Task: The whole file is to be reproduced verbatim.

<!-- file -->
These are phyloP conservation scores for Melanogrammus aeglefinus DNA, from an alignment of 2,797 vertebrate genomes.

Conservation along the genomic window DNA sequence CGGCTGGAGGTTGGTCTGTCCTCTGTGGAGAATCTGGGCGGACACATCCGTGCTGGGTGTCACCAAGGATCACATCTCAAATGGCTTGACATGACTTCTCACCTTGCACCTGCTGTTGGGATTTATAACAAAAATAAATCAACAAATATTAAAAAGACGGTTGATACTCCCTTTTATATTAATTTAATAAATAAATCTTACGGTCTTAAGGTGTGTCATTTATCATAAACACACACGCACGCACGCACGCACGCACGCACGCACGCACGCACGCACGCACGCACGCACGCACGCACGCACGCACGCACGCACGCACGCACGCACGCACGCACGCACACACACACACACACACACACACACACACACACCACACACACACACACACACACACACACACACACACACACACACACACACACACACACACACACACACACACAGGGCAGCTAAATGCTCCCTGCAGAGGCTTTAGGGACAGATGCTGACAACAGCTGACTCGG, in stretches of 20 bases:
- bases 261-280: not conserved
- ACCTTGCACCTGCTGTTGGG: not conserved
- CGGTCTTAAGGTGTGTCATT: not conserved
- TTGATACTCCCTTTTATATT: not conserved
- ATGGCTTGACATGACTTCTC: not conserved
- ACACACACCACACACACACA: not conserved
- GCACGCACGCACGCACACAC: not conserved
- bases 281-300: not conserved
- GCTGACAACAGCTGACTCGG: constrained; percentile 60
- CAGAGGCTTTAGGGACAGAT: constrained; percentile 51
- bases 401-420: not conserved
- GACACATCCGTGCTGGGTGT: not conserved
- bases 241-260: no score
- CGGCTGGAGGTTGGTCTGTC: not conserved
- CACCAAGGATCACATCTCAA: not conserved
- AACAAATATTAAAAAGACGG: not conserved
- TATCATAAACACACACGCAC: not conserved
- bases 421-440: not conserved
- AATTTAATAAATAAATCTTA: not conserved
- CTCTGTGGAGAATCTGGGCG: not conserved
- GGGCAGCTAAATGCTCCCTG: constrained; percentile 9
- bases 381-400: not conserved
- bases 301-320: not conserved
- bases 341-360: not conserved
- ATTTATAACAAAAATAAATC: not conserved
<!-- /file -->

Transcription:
These are phyloP conservation scores for Melanogrammus aeglefinus DNA, from an alignment of 2,797 vertebrate genomes.

Conservation along the genomic window DNA sequence CGGCTGGAGGTTGGTCTGTCCTCTGTGGAGAATCTGGGCGGACACATCCGTGCTGGGTGTCACCAAGGATCACATCTCAAATGGCTTGACATGACTTCTCACCTTGCACCTGCTGTTGGGATTTATAACAAAAATAAATCAACAAATATTAAAAAGACGGTTGATACTCCCTTTTATATTAATTTAATAAATAAATCTTACGGTCTTAAGGTGTGTCATTTATCATAAACACACACGCACGCACGCACGCACGCACGCACGCACGCACGCACGCACGCACGCACGCACGCACGCACGCACGCACGCACGCACGCACGCACGCACGCACGCACGCACACACACACACACACACACACACACACACACACCACACACACACACACACACACACACACACACACACACACACACACACACACACACACACACACACACACACAGGGCAGCTAAATGCTCCCTGCAGAGGCTTTAGGGACAGATGCTGACAACAGCTGACTCGG, in stretches of 20 bases:
- bases 261-280: not conserved
- ACCTTGCACCTGCTGTTGGG: not conserved
- CGGTCTTAAGGTGTGTCATT: not conserved
- TTGATACTCCCTTTTATATT: not conserved
- ATGGCTTGACATGACTTCTC: not conserved
- ACACACACCACACACACACA: not conserved
- GCACGCACGCACGCACACAC: not conserved
- bases 281-300: not conserved
- GCTGACAACAGCTGACTCGG: constrained; percentile 60
- CAGAGGCTTTAGGGACAGAT: constrained; percentile 51
- bases 401-420: not conserved
- GACACATCCGTGCTGGGTGT: not conserved
- bases 241-260: no score
- CGGCTGGAGGTTGGTCTGTC: not conserved
- CACCAAGGATCACATCTCAA: not conserved
- AACAAATATTAAAAAGACGG: not conserved
- TATCATAAACACACACGCAC: not conserved
- bases 421-440: not conserved
- AATTTAATAAATAAATCTTA: not conserved
- CTCTGTGGAGAATCTGGGCG: not conserved
- GGGCAGCTAAATGCTCCCTG: constrained; percentile 9
- bases 381-400: not conserved
- bases 301-320: not conserved
- bases 341-360: not conserved
- ATTTATAACAAAAATAAATC: not conserved